The class is/are all working on a project together.
I am curious to know whether I can use both is and are in this sentence - with a small difference in meaning.
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In the US, one wouldn't say, "The class are all working on a project together." One would say, "The class is all working on a project together."
However, in the UK, it's said both ways:
Some nouns, like army, refer to groups of people, animals or things, and we can use them either as singular nouns or as plural nouns.
Examples: army, audience, committee, company, crew, enemy, family, flock, gang, government, group, herd, media, public, regiment, staff, team.
We can use these group nouns either as singular nouns or as plural nouns:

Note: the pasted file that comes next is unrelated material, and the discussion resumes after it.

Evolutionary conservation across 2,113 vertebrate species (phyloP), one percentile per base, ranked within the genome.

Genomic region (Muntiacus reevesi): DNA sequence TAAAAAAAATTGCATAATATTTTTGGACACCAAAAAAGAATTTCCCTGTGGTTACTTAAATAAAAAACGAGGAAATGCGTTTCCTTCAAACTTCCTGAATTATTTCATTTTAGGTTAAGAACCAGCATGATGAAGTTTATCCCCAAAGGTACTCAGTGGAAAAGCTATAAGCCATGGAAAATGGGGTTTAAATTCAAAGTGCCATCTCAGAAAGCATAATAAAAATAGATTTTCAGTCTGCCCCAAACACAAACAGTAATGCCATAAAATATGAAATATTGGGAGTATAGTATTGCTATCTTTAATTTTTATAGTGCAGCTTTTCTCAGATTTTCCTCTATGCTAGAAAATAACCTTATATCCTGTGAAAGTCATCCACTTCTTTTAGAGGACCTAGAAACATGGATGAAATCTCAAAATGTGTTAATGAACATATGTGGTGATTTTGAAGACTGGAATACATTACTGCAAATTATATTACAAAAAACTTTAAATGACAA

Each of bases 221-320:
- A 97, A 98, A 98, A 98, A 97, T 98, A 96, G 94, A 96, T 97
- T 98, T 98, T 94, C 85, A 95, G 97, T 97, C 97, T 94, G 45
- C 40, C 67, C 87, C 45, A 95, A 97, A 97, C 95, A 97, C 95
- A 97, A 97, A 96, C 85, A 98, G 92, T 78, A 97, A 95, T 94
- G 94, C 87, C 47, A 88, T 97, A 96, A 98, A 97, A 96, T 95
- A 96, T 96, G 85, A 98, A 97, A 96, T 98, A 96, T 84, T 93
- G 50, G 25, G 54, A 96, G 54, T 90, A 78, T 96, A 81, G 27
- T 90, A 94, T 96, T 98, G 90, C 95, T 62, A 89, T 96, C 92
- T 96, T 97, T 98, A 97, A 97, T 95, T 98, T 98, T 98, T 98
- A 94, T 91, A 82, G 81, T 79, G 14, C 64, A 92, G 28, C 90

- My family is very dear to me.
I have a large family. They are very dear to me. (= The members of my family…)
The government is very unpopular.
- The government are always changing their minds.
Sometimes we think of the group as a single thing:
- The audience always enjoys the show.
- The group consists of two men and three women.
Sometimes we think of the group as several individuals:
- The audience clapped their hands.
- The largest group are the boys.
The names of many organisations and teams are also group nouns, but they are usually plural in spoken English:
- Barcelona are winning 2-0.
- The United Oil Company are putting prices up by 12%.
In regard to UK usage, I've heard the assertion that one would count class as singular, thus use "is," if the class is working in concert (together), but one would count the class as plural, thus use "are," if the class is all working but working severally. This assertion, however, doesn't seem to hold up where the rubber meets the road. You quite commonly hear people say things like, "the government are saying," and, "the military are invading," using a plural conjugation in situations where a unified front is clearly intended.